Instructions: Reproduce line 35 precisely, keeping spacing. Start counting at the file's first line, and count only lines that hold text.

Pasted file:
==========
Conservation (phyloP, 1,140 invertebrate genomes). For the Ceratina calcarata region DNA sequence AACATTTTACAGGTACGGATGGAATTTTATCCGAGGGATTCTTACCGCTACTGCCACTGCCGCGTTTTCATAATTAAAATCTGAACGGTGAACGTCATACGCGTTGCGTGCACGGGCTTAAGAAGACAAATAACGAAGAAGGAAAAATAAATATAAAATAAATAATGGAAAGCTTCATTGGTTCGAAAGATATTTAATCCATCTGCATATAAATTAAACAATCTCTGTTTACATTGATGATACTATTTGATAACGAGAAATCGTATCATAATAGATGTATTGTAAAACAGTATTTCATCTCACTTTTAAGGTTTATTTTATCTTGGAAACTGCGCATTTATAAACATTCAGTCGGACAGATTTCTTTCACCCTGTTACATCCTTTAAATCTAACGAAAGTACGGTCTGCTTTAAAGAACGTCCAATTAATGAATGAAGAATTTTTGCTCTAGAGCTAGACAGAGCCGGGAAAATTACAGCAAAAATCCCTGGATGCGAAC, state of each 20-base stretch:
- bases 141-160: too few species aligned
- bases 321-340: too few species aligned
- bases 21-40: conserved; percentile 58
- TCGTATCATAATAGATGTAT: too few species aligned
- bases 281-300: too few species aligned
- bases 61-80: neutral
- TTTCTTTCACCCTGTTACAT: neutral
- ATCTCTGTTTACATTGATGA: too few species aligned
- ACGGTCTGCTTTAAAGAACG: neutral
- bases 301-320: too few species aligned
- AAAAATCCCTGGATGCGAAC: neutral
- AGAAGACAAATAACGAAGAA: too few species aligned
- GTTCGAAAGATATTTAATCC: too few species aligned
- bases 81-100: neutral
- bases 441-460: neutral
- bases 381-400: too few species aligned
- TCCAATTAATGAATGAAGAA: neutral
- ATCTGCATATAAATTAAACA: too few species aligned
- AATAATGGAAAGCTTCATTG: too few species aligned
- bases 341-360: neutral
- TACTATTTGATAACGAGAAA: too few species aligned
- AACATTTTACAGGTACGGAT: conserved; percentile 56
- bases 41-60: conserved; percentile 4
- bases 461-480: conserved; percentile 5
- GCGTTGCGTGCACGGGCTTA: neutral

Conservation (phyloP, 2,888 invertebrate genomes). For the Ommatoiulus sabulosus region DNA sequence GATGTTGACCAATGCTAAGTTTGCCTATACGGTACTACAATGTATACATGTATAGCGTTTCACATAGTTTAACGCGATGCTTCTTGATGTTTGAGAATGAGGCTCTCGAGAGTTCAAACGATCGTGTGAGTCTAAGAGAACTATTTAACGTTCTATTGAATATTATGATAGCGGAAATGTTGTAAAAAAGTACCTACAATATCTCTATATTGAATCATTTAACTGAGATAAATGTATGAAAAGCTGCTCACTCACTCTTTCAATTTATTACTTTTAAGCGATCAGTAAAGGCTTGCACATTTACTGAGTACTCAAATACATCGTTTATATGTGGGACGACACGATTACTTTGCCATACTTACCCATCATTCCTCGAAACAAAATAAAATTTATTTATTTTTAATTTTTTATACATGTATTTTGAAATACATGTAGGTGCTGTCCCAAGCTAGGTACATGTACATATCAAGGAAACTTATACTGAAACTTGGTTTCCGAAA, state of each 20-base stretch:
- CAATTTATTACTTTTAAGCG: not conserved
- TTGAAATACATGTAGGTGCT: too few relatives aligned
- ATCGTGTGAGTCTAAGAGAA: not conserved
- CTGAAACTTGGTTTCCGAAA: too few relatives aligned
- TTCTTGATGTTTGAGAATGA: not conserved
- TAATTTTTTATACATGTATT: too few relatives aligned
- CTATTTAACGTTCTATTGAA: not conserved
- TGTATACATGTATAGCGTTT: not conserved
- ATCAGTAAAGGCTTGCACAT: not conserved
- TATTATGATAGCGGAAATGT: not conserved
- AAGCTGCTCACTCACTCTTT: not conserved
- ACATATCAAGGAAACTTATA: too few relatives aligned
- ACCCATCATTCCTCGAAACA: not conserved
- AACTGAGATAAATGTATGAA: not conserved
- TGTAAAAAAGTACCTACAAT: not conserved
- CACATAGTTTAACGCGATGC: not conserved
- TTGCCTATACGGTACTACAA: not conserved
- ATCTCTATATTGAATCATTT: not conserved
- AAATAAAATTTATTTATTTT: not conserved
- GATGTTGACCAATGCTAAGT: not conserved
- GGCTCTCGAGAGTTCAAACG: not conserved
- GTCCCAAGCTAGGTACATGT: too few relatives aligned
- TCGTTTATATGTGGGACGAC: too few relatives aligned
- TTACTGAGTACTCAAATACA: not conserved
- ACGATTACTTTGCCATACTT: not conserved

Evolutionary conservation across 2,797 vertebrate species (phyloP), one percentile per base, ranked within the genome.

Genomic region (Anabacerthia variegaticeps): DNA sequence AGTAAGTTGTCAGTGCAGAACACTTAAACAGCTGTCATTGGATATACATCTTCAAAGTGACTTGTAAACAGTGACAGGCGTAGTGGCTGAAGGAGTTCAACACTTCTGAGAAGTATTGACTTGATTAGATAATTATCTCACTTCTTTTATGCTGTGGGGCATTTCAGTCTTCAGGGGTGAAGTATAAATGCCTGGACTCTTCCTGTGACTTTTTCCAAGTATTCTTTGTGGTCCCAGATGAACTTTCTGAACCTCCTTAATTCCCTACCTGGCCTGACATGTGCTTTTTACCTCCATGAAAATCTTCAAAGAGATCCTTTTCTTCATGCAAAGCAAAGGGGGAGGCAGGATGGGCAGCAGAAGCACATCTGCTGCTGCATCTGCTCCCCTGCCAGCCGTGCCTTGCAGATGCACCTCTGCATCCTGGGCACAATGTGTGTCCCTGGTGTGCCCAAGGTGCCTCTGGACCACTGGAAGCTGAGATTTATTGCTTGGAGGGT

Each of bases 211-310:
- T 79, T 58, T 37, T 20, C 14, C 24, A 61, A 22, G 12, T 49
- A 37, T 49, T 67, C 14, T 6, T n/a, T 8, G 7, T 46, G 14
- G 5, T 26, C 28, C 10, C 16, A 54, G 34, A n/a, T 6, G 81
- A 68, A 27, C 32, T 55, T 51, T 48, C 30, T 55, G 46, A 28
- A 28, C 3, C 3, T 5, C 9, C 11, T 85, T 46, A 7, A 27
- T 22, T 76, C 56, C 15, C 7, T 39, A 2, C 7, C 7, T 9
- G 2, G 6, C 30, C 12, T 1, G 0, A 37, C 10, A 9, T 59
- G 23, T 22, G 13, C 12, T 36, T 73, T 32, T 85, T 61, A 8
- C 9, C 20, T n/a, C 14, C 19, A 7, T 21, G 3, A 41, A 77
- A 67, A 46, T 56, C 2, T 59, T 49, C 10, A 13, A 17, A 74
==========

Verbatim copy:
- TGTATACATGTATAGCGTTT: not conserved